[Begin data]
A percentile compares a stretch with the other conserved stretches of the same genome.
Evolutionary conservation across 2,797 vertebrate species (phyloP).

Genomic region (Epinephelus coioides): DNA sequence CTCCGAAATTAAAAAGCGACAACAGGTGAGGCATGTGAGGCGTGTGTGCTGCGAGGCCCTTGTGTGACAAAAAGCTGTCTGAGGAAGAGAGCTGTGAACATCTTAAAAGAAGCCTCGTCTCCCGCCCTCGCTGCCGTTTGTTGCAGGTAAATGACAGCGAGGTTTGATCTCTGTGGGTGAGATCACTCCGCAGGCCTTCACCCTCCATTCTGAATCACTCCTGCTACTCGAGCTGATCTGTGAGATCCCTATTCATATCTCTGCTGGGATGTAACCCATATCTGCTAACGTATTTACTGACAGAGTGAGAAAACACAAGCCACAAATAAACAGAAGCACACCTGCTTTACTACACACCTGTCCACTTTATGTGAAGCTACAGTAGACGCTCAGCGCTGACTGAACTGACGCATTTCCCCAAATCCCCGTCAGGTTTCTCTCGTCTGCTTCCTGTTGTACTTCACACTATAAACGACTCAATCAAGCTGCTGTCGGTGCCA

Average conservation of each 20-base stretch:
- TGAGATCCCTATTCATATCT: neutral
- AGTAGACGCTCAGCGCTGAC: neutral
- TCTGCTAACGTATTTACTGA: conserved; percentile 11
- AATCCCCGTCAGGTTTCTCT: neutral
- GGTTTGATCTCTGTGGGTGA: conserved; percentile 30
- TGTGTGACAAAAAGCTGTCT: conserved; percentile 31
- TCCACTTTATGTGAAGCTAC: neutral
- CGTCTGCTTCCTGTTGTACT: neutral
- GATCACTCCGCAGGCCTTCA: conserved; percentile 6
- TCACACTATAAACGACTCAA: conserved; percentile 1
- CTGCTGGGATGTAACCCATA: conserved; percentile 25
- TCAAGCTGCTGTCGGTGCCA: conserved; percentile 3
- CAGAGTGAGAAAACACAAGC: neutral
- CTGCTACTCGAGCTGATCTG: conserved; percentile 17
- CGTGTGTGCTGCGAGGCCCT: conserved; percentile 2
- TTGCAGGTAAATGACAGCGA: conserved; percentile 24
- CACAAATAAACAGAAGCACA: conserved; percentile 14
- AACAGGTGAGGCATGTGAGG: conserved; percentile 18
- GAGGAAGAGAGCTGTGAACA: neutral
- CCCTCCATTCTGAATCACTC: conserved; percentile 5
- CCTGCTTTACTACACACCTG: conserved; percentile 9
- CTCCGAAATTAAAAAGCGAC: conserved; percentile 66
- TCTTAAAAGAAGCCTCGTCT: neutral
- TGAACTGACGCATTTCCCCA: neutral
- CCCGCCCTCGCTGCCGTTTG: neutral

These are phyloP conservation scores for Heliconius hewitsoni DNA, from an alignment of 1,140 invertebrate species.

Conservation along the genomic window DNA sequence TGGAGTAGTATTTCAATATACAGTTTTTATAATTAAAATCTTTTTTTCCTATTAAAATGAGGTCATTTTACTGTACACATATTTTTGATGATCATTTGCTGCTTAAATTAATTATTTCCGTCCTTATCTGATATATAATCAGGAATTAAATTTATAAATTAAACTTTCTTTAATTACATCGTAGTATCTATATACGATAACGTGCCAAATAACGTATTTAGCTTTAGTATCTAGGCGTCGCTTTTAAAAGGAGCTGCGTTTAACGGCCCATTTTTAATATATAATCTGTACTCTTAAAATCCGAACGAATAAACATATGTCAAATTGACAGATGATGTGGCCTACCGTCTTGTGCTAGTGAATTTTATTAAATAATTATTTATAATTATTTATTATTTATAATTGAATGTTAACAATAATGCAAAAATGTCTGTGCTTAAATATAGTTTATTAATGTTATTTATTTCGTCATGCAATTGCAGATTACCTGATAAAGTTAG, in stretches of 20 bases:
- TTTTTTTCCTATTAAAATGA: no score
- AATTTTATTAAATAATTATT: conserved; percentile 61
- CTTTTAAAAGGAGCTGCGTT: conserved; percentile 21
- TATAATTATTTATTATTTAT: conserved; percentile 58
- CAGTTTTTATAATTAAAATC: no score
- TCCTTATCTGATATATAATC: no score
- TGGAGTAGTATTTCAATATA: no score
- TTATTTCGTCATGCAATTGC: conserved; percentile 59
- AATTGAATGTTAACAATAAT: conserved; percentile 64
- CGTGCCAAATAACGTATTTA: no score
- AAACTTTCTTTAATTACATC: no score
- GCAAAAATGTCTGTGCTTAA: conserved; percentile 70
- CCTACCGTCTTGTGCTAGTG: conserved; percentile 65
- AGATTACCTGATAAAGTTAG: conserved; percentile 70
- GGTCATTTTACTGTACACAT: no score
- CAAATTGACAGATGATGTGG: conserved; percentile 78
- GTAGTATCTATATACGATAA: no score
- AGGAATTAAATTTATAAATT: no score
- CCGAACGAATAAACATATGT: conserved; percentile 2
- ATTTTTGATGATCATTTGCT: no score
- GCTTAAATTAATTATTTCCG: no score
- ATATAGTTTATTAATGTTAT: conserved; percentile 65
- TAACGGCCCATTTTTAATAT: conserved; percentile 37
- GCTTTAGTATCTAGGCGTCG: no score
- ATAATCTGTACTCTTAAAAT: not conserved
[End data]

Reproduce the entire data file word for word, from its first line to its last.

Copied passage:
A percentile compares a stretch with the other conserved stretches of the same genome.
Evolutionary conservation across 2,797 vertebrate species (phyloP).

Genomic region (Epinephelus coioides): DNA sequence CTCCGAAATTAAAAAGCGACAACAGGTGAGGCATGTGAGGCGTGTGTGCTGCGAGGCCCTTGTGTGACAAAAAGCTGTCTGAGGAAGAGAGCTGTGAACATCTTAAAAGAAGCCTCGTCTCCCGCCCTCGCTGCCGTTTGTTGCAGGTAAATGACAGCGAGGTTTGATCTCTGTGGGTGAGATCACTCCGCAGGCCTTCACCCTCCATTCTGAATCACTCCTGCTACTCGAGCTGATCTGTGAGATCCCTATTCATATCTCTGCTGGGATGTAACCCATATCTGCTAACGTATTTACTGACAGAGTGAGAAAACACAAGCCACAAATAAACAGAAGCACACCTGCTTTACTACACACCTGTCCACTTTATGTGAAGCTACAGTAGACGCTCAGCGCTGACTGAACTGACGCATTTCCCCAAATCCCCGTCAGGTTTCTCTCGTCTGCTTCCTGTTGTACTTCACACTATAAACGACTCAATCAAGCTGCTGTCGGTGCCA

Average conservation of each 20-base stretch:
- TGAGATCCCTATTCATATCT: neutral
- AGTAGACGCTCAGCGCTGAC: neutral
- TCTGCTAACGTATTTACTGA: conserved; percentile 11
- AATCCCCGTCAGGTTTCTCT: neutral
- GGTTTGATCTCTGTGGGTGA: conserved; percentile 30
- TGTGTGACAAAAAGCTGTCT: conserved; percentile 31
- TCCACTTTATGTGAAGCTAC: neutral
- CGTCTGCTTCCTGTTGTACT: neutral
- GATCACTCCGCAGGCCTTCA: conserved; percentile 6
- TCACACTATAAACGACTCAA: conserved; percentile 1
- CTGCTGGGATGTAACCCATA: conserved; percentile 25
- TCAAGCTGCTGTCGGTGCCA: conserved; percentile 3
- CAGAGTGAGAAAACACAAGC: neutral
- CTGCTACTCGAGCTGATCTG: conserved; percentile 17
- CGTGTGTGCTGCGAGGCCCT: conserved; percentile 2
- TTGCAGGTAAATGACAGCGA: conserved; percentile 24
- CACAAATAAACAGAAGCACA: conserved; percentile 14
- AACAGGTGAGGCATGTGAGG: conserved; percentile 18
- GAGGAAGAGAGCTGTGAACA: neutral
- CCCTCCATTCTGAATCACTC: conserved; percentile 5
- CCTGCTTTACTACACACCTG: conserved; percentile 9
- CTCCGAAATTAAAAAGCGAC: conserved; percentile 66
- TCTTAAAAGAAGCCTCGTCT: neutral
- TGAACTGACGCATTTCCCCA: neutral
- CCCGCCCTCGCTGCCGTTTG: neutral

These are phyloP conservation scores for Heliconius hewitsoni DNA, from an alignment of 1,140 invertebrate species.

Conservation along the genomic window DNA sequence TGGAGTAGTATTTCAATATACAGTTTTTATAATTAAAATCTTTTTTTCCTATTAAAATGAGGTCATTTTACTGTACACATATTTTTGATGATCATTTGCTGCTTAAATTAATTATTTCCGTCCTTATCTGATATATAATCAGGAATTAAATTTATAAATTAAACTTTCTTTAATTACATCGTAGTATCTATATACGATAACGTGCCAAATAACGTATTTAGCTTTAGTATCTAGGCGTCGCTTTTAAAAGGAGCTGCGTTTAACGGCCCATTTTTAATATATAATCTGTACTCTTAAAATCCGAACGAATAAACATATGTCAAATTGACAGATGATGTGGCCTACCGTCTTGTGCTAGTGAATTTTATTAAATAATTATTTATAATTATTTATTATTTATAATTGAATGTTAACAATAATGCAAAAATGTCTGTGCTTAAATATAGTTTATTAATGTTATTTATTTCGTCATGCAATTGCAGATTACCTGATAAAGTTAG, in stretches of 20 bases:
- TTTTTTTCCTATTAAAATGA: no score
- AATTTTATTAAATAATTATT: conserved; percentile 61
- CTTTTAAAAGGAGCTGCGTT: conserved; percentile 21
- TATAATTATTTATTATTTAT: conserved; percentile 58
- CAGTTTTTATAATTAAAATC: no score
- TCCTTATCTGATATATAATC: no score
- TGGAGTAGTATTTCAATATA: no score
- TTATTTCGTCATGCAATTGC: conserved; percentile 59
- AATTGAATGTTAACAATAAT: conserved; percentile 64
- CGTGCCAAATAACGTATTTA: no score
- AAACTTTCTTTAATTACATC: no score
- GCAAAAATGTCTGTGCTTAA: conserved; percentile 70
- CCTACCGTCTTGTGCTAGTG: conserved; percentile 65
- AGATTACCTGATAAAGTTAG: conserved; percentile 70
- GGTCATTTTACTGTACACAT: no score
- CAAATTGACAGATGATGTGG: conserved; percentile 78
- GTAGTATCTATATACGATAA: no score
- AGGAATTAAATTTATAAATT: no score
- CCGAACGAATAAACATATGT: conserved; percentile 2
- ATTTTTGATGATCATTTGCT: no score
- GCTTAAATTAATTATTTCCG: no score
- ATATAGTTTATTAATGTTAT: conserved; percentile 65
- TAACGGCCCATTTTTAATAT: conserved; percentile 37
- GCTTTAGTATCTAGGCGTCG: no score
- ATAATCTGTACTCTTAAAAT: not conserved